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Passengers on a bus can be seen in front of a chimney for a coal-burning heating system as it billows smoke in central Beijing December 12, 2011.

David Gray/Reuters/David Gray/Reuters

It was an "emperor-has-no-clothes" moment. The 17-year-old youth delegate rose before the assembled participants at the Durban climate conference and looked them straight in the eye.

"I speak for more than half the world's population," declared Anjali Appadurai of Maine's College of the Atlantic. "We are the silent majority. You've given us a seat in this hall, but our interests are not at the table. What does it take to get a stake in this game? Lobbyists? Corporate influence? Money?"

"You have been negotiating all of my life. In that time, you've failed to meet pledges, you've missed targets, and you've broken promises."

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Ms. Appadurai nailed it. There's really only one label for the pathetic exercise we've just witnessed in South Africa: deceit. The whole climate-change negotiation process and the larger political discourse surrounding this horrible problem is a drawn-out and elaborate exercise in lying – to each other, to ourselves, and especially to our children. And the lies are starting to corrupt our civilization from inside out.

The climate negotiators lie to each other and the world when they claim the world can still limit the planet's warming to two degrees Celsius above the pre-industrial average, the point at which many experts believe the risks from climate change rise sharply.

It's a lie because we've already experienced 0.8 degrees warming, and we've got at least another 0.6 degrees on the way due to carbon already in the atmosphere. Given that global carbon dioxide emissions of about 35 billion tons each year are now growing at an average of 3 per cent a year – which means they're doubling every 23 years – it's virtually certain we're going to use up the remaining 0.6 degrees of leeway. In fact, the emerging consensus among climate experts is that we'll be lucky to limit warming to 4 degrees.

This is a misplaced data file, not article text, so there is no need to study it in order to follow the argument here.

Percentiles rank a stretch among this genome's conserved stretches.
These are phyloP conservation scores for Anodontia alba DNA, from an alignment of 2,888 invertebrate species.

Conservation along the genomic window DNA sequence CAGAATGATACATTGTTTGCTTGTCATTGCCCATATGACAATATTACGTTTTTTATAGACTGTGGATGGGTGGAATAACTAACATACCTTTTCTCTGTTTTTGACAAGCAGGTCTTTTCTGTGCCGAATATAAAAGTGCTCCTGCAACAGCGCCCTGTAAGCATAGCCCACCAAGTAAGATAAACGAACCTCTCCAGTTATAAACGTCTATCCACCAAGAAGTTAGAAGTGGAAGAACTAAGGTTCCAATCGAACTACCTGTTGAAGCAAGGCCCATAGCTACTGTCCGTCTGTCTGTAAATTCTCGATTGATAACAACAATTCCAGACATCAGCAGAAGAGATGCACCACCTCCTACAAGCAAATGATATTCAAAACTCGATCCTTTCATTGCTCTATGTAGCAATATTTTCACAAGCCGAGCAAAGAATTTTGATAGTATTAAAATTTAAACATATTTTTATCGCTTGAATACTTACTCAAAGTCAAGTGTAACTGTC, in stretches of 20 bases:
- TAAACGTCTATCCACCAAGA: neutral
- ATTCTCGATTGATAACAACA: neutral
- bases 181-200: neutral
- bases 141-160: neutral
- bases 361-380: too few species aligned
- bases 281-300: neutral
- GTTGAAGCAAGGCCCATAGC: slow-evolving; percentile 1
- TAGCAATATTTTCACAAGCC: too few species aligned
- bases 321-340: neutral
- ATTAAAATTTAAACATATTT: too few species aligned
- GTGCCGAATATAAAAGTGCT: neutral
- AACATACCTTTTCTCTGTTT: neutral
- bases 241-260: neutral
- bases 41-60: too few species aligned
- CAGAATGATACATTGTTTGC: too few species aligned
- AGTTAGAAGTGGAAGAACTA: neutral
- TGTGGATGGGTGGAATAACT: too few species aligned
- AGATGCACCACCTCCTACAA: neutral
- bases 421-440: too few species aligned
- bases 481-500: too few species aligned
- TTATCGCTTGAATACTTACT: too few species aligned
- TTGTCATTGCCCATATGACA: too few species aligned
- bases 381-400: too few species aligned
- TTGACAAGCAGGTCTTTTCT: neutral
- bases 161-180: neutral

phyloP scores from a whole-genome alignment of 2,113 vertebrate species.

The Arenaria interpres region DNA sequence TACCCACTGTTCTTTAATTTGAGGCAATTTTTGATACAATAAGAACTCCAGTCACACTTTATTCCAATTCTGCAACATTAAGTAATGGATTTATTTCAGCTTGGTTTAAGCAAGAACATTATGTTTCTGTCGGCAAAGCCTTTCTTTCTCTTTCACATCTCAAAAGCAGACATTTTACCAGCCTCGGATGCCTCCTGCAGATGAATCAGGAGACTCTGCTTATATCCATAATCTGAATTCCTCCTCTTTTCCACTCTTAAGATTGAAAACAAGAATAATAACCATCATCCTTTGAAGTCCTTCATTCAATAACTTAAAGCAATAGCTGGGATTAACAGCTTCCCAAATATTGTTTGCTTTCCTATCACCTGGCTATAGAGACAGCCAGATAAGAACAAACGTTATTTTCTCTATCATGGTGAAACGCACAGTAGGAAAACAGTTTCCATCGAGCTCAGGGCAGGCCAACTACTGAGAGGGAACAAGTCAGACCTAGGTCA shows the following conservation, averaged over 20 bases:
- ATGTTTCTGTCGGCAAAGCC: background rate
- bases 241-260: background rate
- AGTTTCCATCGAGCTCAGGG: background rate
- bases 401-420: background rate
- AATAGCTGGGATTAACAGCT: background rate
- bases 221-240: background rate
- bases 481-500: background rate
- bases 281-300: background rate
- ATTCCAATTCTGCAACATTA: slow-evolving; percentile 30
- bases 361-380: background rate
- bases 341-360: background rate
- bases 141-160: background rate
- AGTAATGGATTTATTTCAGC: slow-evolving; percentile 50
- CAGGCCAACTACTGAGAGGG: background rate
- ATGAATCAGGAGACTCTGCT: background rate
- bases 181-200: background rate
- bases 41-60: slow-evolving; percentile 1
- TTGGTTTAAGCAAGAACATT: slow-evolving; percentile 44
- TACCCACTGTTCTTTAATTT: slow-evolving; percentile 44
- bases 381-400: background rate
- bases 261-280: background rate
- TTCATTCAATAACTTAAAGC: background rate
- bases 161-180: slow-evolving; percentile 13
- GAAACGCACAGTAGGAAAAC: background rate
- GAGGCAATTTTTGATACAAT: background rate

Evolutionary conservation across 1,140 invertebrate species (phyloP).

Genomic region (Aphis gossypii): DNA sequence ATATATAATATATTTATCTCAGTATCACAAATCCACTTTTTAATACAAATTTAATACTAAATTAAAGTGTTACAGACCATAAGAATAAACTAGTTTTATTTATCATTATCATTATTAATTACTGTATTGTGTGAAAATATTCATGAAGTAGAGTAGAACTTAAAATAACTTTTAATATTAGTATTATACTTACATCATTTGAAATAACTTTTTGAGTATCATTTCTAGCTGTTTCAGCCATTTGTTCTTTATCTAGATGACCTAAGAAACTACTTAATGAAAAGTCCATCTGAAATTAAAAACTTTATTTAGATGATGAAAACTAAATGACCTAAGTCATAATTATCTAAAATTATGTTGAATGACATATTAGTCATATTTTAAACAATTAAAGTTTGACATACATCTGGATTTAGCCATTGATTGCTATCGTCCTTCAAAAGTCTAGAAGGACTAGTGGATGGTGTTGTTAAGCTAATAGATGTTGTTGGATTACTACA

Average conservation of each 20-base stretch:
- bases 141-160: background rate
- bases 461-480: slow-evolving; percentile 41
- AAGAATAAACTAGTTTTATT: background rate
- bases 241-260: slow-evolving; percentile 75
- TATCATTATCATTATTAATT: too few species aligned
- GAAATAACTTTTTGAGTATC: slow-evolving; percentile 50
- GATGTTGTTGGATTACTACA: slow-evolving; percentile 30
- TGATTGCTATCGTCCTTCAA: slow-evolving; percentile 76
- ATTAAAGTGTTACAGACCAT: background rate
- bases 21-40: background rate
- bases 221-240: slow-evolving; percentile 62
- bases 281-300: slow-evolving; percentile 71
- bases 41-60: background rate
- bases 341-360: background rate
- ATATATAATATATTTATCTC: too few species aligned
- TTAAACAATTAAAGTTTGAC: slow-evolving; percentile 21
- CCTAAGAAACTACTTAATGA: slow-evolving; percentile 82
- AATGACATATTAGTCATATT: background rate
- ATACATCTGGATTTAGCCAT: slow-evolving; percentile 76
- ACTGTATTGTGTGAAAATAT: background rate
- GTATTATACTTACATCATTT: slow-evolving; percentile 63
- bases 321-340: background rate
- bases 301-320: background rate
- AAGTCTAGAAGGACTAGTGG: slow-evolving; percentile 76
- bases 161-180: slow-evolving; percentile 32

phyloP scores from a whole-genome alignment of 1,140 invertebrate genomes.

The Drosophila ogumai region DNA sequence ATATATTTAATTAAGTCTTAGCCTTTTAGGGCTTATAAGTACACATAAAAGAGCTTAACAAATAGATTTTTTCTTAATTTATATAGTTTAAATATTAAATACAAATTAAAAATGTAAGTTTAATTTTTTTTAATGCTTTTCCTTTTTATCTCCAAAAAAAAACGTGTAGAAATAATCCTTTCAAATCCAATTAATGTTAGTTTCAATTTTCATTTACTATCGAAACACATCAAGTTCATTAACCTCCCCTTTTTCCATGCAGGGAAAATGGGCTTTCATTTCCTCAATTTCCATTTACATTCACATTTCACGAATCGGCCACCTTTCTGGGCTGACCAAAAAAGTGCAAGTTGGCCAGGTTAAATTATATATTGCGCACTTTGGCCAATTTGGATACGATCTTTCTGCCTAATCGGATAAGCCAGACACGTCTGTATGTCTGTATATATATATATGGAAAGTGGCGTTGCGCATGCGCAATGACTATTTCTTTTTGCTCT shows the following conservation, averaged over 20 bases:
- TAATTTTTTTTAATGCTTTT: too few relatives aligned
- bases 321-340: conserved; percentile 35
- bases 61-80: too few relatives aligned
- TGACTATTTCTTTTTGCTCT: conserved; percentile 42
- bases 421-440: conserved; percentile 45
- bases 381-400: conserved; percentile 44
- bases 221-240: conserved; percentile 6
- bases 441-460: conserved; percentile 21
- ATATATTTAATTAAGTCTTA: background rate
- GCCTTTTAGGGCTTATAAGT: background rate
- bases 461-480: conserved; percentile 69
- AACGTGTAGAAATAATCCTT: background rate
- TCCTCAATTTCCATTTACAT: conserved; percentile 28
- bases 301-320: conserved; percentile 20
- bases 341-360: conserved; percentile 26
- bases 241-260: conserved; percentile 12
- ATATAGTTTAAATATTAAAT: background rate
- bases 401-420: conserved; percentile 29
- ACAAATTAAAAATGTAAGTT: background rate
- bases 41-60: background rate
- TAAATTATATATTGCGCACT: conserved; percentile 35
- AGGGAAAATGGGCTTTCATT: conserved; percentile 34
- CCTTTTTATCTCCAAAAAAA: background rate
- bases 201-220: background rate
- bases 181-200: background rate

India, China, and Brazil lie to their own citizens when they claim that by blocking a climate deal they're protecting the opportunity for their economies to develop. "Am I to write a blank cheque and sign away the livelihoods and sustainability of 1.2-billion Indians?" asked India's environment minister, Jayanthi Natarajan.

But this choice is patently false, as senior officials of these countries surely know. It's not a choice between a climate-change deal and economic development; it's really a choice of both or neither. If we don't reduce carbon emissions, the impacts of climate change will eventually devastate the economies of poor countries. Repeated failures of monsoons in India and China or the desiccation of the Amazon basin in Brazil will drive a stake through these countries' economies. Dealing with climate change is a prerequisite for prosperity this century – for all people on this planet.

The Canadian federal government lies to Canadians when it says we can still meet the government's stated target of a 17 per cent reduction of emissions below the country's 2005 level by 2020. Given the projected growth in oil sands output and the Conservatives' neglect of the climate change file, nobody in the know seriously believes such a target can be achieved.

And we lie to ourselves when we tell ourselves that fixing climate change is someone else's responsibility, or that the science is too uncertain to justify action, or that we'll find a technology to solve the problem when it gets serious enough, or that it simply costs too much to do anything.

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But most of all we lie to our kids. We tell them we've got the climate problem under control, while we've actually lost control of it completely. Worse, we tell them that we're protecting their options for the future, while we're actually closing down those options to protect powerful political and economic vested interests in the present.

It took a 17-year-old to tell the truth. The rest of us, supposedly adults, should be ashamed.

Thomas Homer-Dixon is the director of the Waterloo Institute for Complexity and Innovation and is the CIGI Chair of Global Systems at the Balsillie School of International Affairs in Waterloo, Ont.

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